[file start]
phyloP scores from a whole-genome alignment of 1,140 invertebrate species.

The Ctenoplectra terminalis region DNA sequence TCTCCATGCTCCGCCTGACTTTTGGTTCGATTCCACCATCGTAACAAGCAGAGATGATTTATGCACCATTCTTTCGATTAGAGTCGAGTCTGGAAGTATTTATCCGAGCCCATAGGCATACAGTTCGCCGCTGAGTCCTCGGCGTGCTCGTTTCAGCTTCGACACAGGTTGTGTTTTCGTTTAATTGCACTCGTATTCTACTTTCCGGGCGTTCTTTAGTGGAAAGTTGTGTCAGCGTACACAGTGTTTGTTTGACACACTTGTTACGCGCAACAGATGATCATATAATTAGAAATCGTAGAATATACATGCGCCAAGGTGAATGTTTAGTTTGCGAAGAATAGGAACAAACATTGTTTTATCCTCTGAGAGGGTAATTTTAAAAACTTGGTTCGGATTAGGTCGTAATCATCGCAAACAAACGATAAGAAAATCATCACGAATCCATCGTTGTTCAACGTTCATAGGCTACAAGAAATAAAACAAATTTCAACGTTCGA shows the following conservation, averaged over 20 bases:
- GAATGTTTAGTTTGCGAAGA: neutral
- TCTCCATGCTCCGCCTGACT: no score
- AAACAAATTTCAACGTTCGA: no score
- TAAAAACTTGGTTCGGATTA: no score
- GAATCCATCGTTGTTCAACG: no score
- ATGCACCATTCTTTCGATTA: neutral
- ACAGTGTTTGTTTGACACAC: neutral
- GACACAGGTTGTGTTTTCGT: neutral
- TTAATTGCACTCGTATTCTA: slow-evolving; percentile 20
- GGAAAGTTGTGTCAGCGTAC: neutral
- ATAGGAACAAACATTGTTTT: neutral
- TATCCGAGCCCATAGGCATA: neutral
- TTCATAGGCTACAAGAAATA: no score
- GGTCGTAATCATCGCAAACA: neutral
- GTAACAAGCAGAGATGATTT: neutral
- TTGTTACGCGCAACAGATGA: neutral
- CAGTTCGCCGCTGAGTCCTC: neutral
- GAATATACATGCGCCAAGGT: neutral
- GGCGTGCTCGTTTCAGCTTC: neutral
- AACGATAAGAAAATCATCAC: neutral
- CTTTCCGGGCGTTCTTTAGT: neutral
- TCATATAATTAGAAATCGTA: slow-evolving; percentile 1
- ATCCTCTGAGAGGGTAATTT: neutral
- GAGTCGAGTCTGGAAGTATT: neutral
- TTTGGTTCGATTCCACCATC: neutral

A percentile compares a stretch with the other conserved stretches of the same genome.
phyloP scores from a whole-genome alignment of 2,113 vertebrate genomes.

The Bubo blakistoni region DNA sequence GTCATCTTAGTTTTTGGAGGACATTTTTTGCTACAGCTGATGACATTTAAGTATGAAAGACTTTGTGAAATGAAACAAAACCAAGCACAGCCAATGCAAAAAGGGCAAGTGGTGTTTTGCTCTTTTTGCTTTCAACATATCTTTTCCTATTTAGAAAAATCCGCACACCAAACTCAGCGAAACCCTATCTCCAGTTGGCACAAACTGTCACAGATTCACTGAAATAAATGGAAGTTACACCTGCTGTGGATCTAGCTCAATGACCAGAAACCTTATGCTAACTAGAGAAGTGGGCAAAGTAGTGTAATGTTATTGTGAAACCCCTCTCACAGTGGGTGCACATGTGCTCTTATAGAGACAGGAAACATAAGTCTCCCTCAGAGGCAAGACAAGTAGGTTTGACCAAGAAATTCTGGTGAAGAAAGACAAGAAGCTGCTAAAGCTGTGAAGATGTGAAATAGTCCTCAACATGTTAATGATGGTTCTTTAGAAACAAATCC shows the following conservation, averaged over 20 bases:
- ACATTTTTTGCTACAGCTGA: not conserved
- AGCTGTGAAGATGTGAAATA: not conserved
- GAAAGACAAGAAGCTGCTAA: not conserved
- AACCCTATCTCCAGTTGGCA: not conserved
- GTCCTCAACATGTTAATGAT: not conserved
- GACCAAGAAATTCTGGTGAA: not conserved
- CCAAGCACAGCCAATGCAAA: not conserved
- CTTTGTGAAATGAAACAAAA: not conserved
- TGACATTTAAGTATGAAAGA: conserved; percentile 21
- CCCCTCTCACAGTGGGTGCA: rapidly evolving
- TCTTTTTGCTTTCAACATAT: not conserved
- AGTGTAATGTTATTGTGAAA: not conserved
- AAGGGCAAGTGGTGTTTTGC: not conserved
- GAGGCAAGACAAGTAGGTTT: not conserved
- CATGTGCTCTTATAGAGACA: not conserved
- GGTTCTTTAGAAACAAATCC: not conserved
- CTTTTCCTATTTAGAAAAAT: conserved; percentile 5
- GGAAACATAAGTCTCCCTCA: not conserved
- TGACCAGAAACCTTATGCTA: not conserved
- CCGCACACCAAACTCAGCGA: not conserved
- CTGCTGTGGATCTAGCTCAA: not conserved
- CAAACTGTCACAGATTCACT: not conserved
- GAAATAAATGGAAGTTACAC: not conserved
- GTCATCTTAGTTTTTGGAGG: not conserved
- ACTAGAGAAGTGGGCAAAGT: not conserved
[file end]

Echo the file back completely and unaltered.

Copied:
phyloP scores from a whole-genome alignment of 1,140 invertebrate species.

The Ctenoplectra terminalis region DNA sequence TCTCCATGCTCCGCCTGACTTTTGGTTCGATTCCACCATCGTAACAAGCAGAGATGATTTATGCACCATTCTTTCGATTAGAGTCGAGTCTGGAAGTATTTATCCGAGCCCATAGGCATACAGTTCGCCGCTGAGTCCTCGGCGTGCTCGTTTCAGCTTCGACACAGGTTGTGTTTTCGTTTAATTGCACTCGTATTCTACTTTCCGGGCGTTCTTTAGTGGAAAGTTGTGTCAGCGTACACAGTGTTTGTTTGACACACTTGTTACGCGCAACAGATGATCATATAATTAGAAATCGTAGAATATACATGCGCCAAGGTGAATGTTTAGTTTGCGAAGAATAGGAACAAACATTGTTTTATCCTCTGAGAGGGTAATTTTAAAAACTTGGTTCGGATTAGGTCGTAATCATCGCAAACAAACGATAAGAAAATCATCACGAATCCATCGTTGTTCAACGTTCATAGGCTACAAGAAATAAAACAAATTTCAACGTTCGA shows the following conservation, averaged over 20 bases:
- GAATGTTTAGTTTGCGAAGA: neutral
- TCTCCATGCTCCGCCTGACT: no score
- AAACAAATTTCAACGTTCGA: no score
- TAAAAACTTGGTTCGGATTA: no score
- GAATCCATCGTTGTTCAACG: no score
- ATGCACCATTCTTTCGATTA: neutral
- ACAGTGTTTGTTTGACACAC: neutral
- GACACAGGTTGTGTTTTCGT: neutral
- TTAATTGCACTCGTATTCTA: slow-evolving; percentile 20
- GGAAAGTTGTGTCAGCGTAC: neutral
- ATAGGAACAAACATTGTTTT: neutral
- TATCCGAGCCCATAGGCATA: neutral
- TTCATAGGCTACAAGAAATA: no score
- GGTCGTAATCATCGCAAACA: neutral
- GTAACAAGCAGAGATGATTT: neutral
- TTGTTACGCGCAACAGATGA: neutral
- CAGTTCGCCGCTGAGTCCTC: neutral
- GAATATACATGCGCCAAGGT: neutral
- GGCGTGCTCGTTTCAGCTTC: neutral
- AACGATAAGAAAATCATCAC: neutral
- CTTTCCGGGCGTTCTTTAGT: neutral
- TCATATAATTAGAAATCGTA: slow-evolving; percentile 1
- ATCCTCTGAGAGGGTAATTT: neutral
- GAGTCGAGTCTGGAAGTATT: neutral
- TTTGGTTCGATTCCACCATC: neutral

A percentile compares a stretch with the other conserved stretches of the same genome.
phyloP scores from a whole-genome alignment of 2,113 vertebrate genomes.

The Bubo blakistoni region DNA sequence GTCATCTTAGTTTTTGGAGGACATTTTTTGCTACAGCTGATGACATTTAAGTATGAAAGACTTTGTGAAATGAAACAAAACCAAGCACAGCCAATGCAAAAAGGGCAAGTGGTGTTTTGCTCTTTTTGCTTTCAACATATCTTTTCCTATTTAGAAAAATCCGCACACCAAACTCAGCGAAACCCTATCTCCAGTTGGCACAAACTGTCACAGATTCACTGAAATAAATGGAAGTTACACCTGCTGTGGATCTAGCTCAATGACCAGAAACCTTATGCTAACTAGAGAAGTGGGCAAAGTAGTGTAATGTTATTGTGAAACCCCTCTCACAGTGGGTGCACATGTGCTCTTATAGAGACAGGAAACATAAGTCTCCCTCAGAGGCAAGACAAGTAGGTTTGACCAAGAAATTCTGGTGAAGAAAGACAAGAAGCTGCTAAAGCTGTGAAGATGTGAAATAGTCCTCAACATGTTAATGATGGTTCTTTAGAAACAAATCC shows the following conservation, averaged over 20 bases:
- ACATTTTTTGCTACAGCTGA: not conserved
- AGCTGTGAAGATGTGAAATA: not conserved
- GAAAGACAAGAAGCTGCTAA: not conserved
- AACCCTATCTCCAGTTGGCA: not conserved
- GTCCTCAACATGTTAATGAT: not conserved
- GACCAAGAAATTCTGGTGAA: not conserved
- CCAAGCACAGCCAATGCAAA: not conserved
- CTTTGTGAAATGAAACAAAA: not conserved
- TGACATTTAAGTATGAAAGA: conserved; percentile 21
- CCCCTCTCACAGTGGGTGCA: rapidly evolving
- TCTTTTTGCTTTCAACATAT: not conserved
- AGTGTAATGTTATTGTGAAA: not conserved
- AAGGGCAAGTGGTGTTTTGC: not conserved
- GAGGCAAGACAAGTAGGTTT: not conserved
- CATGTGCTCTTATAGAGACA: not conserved
- GGTTCTTTAGAAACAAATCC: not conserved
- CTTTTCCTATTTAGAAAAAT: conserved; percentile 5
- GGAAACATAAGTCTCCCTCA: not conserved
- TGACCAGAAACCTTATGCTA: not conserved
- CCGCACACCAAACTCAGCGA: not conserved
- CTGCTGTGGATCTAGCTCAA: not conserved
- CAAACTGTCACAGATTCACT: not conserved
- GAAATAAATGGAAGTTACAC: not conserved
- GTCATCTTAGTTTTTGGAGG: not conserved
- ACTAGAGAAGTGGGCAAAGT: not conserved